Buying a new-construction home: Pros and cons

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Just like buying a new car, purchasing a newly built home comes with the benefit of owning property in pristine condition. But there are drawbacks to new construction, and it’s important to consider them as well. Here are the advantages and disadvantages of buying new construction.

Buying new construction: Pros and cons

The term “new construction” can include a variety of properties, including single-family, multi-family, a condo or townhome, according to Jen Horner, a real estate agent with RE/MAX Masters in Salt Lake City, Utah. It also encompasses recently built homes or “planned new construction,” in which a homeowner might be part of the decision-making process.

“New construction appeals to seasoned homeowners, busy business professionals and first-time buyers alike,” Horner says. “The biggest advantage is that it’s brand spanking new and no one else has lived in it.”


  • Ability to customize – With a new-construction home, you can choose everything from appliances to paint colors, tailoring the home to suit your needs and preferences. “Many of our Utah buyers find that established homes in their price range require significant updates and renovations to get them aligned with [their] expectations,” Horner explains. “New-construction homes are desirable because you can customize as you see fit.”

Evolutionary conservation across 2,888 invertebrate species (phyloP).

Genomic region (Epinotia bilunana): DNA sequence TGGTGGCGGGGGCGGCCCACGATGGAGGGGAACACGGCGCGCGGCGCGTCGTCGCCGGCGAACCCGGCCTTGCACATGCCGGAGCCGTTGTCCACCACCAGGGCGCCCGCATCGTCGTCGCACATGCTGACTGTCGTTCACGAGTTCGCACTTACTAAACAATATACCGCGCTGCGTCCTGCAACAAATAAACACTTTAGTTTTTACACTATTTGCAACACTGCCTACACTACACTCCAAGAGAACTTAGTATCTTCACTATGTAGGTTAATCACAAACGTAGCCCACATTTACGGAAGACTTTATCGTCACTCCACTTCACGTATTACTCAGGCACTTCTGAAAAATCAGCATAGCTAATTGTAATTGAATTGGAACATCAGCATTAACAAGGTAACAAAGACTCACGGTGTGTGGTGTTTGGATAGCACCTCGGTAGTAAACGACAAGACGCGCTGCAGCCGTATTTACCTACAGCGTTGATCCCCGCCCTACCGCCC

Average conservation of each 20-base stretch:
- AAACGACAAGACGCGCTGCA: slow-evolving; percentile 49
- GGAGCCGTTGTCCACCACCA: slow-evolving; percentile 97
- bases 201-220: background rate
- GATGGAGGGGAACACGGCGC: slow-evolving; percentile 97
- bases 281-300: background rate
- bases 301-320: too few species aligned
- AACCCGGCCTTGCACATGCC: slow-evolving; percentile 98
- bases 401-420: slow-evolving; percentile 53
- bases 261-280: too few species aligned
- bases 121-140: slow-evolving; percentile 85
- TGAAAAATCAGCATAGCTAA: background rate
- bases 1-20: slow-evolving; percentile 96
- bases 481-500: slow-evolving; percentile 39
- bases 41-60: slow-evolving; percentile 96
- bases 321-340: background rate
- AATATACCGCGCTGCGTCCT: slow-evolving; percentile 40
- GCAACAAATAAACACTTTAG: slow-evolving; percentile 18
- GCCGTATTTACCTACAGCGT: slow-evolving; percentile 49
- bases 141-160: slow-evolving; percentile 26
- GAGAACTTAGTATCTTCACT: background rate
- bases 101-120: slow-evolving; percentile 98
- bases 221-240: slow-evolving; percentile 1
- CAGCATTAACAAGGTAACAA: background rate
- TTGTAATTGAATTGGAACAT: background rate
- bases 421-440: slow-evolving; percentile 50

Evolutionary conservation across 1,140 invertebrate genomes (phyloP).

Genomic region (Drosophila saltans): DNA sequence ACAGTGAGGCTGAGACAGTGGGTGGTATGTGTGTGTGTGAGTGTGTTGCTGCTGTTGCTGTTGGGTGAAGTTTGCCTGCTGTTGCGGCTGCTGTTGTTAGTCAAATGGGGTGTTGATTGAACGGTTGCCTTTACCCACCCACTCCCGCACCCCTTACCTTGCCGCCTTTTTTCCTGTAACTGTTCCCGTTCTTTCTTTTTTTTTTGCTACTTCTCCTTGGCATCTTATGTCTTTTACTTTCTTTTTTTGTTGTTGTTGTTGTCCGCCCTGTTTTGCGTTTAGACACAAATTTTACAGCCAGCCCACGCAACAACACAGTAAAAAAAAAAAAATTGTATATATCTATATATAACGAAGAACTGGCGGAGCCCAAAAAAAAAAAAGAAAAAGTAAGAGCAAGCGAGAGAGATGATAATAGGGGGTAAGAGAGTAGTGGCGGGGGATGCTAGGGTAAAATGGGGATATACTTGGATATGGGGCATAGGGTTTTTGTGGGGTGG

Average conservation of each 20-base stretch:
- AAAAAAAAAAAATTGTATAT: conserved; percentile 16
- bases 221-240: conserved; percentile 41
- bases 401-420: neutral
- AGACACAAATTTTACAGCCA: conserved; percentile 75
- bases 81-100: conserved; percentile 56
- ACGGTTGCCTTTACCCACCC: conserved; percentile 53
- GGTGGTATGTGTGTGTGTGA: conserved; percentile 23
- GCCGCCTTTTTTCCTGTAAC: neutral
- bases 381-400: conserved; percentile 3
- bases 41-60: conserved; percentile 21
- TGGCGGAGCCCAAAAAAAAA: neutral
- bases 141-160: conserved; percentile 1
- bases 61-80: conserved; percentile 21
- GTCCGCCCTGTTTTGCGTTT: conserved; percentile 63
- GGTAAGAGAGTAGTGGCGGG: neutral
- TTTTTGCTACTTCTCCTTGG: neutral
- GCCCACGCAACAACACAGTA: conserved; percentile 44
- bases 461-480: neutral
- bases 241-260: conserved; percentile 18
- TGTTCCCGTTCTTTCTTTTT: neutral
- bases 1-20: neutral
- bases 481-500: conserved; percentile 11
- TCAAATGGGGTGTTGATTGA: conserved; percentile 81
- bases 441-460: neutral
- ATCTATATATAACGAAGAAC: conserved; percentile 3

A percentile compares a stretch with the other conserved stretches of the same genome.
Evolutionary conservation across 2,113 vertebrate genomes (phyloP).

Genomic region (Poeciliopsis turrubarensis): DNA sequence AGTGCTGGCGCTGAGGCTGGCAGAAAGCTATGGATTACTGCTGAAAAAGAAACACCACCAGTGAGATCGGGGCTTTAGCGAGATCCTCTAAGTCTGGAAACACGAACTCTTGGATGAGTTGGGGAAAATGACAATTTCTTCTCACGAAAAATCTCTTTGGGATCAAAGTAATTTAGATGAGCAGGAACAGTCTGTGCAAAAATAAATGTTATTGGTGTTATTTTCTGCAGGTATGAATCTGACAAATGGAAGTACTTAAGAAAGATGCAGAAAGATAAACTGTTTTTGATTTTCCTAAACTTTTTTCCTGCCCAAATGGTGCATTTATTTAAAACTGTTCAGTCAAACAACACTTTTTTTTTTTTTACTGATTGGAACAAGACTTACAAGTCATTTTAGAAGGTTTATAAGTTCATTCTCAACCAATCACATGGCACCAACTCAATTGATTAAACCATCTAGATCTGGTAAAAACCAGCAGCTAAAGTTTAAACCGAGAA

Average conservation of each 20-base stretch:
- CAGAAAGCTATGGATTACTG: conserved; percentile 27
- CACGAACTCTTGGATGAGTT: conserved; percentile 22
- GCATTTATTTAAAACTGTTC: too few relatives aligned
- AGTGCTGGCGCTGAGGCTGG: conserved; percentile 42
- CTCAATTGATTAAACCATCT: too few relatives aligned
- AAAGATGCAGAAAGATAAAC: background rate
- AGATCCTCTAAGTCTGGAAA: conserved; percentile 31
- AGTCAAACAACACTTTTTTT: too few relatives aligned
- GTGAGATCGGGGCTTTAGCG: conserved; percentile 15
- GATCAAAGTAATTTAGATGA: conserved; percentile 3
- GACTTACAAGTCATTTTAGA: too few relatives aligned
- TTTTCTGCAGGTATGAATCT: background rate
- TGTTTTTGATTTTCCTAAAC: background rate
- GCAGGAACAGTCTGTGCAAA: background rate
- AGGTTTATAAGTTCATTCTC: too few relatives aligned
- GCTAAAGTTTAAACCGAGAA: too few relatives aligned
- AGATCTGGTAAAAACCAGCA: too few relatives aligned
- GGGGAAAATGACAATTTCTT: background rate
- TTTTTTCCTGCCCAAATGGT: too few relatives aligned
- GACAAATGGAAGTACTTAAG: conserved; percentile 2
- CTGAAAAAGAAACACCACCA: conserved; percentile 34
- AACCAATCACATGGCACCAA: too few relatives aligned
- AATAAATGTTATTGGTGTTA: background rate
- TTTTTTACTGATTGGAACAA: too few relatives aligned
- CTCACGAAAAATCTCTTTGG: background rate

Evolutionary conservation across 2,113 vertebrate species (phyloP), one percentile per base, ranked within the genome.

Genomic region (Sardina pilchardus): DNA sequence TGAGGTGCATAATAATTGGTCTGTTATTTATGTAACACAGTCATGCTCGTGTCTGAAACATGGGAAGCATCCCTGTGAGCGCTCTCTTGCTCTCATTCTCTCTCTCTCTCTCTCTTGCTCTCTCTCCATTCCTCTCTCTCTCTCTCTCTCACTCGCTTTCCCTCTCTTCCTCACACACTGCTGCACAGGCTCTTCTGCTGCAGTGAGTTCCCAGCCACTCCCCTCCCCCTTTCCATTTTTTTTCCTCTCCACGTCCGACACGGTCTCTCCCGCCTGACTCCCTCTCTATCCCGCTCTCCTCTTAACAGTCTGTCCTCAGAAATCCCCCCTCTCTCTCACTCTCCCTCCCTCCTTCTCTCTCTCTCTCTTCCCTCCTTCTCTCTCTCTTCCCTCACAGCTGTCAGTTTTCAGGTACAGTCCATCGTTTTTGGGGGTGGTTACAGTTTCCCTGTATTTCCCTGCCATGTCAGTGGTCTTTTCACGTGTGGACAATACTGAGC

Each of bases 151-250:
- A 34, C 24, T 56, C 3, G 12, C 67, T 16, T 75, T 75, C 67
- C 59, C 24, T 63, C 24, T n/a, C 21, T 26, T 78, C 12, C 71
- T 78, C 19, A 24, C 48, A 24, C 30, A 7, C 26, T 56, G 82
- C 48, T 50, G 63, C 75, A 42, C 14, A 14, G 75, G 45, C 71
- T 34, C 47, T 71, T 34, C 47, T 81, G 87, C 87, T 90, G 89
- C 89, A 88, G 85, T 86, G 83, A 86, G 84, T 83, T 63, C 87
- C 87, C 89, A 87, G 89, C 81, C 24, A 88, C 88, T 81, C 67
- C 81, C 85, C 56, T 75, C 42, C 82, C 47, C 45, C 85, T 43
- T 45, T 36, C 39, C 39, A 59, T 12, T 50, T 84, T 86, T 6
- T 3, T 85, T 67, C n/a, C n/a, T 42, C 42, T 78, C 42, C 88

• Energy-efficient features – Many new-construction homes use the latest energy-efficient building materials, which means you could save money on energy costs over time.
  • Ideal when you can’t find what you want – In competitive markets (a seller’s market), it can be hard to find a home that suits your needs. Building a new home can help you get just what you want without waiting for it to come on the market.
  • Low-maintenance – New construction can lend you peace of mind, since there are no immediate projects to do for the foreseeable future. “Everything is new or turnkey, so no projects or fixing-up needed,” notes Chuck Meier, senior vice president and mortgage sales director at Sunrise Banks in Minneapolis.


  • Construction timeline – If you have a short window to move into a new home, building or buying new construction might not be for you. “One of the biggest disadvantages is time to completion if designing yourself,” Meier says, adding that it could take at least three to nine months to get into a newly built home.
  • Cost – “Cost overruns happen quite frequently through unforeseen costs or changes made during construction,” Meier says. Plus, newly constructed homes tend to be more expensive both in list price and price-per-square-foot (PPSF) due to the use of new materials, builder scarcity, market growth and home value increases, Horner notes.
  • Decision fatigue – Unless you’re an experienced interior designer, it’s easy to get overwhelmed with all of the choices out there, from tile and flooring to paint colors and light fixtures. Allowing yourself to get paralyzed by the options can slow down the process. In addition, while you may get to make selections on finishes, colors, appliances and designs, the “included” options are typically limited. “There are limitations to the customizations that can be done without increasing price,” Horner says.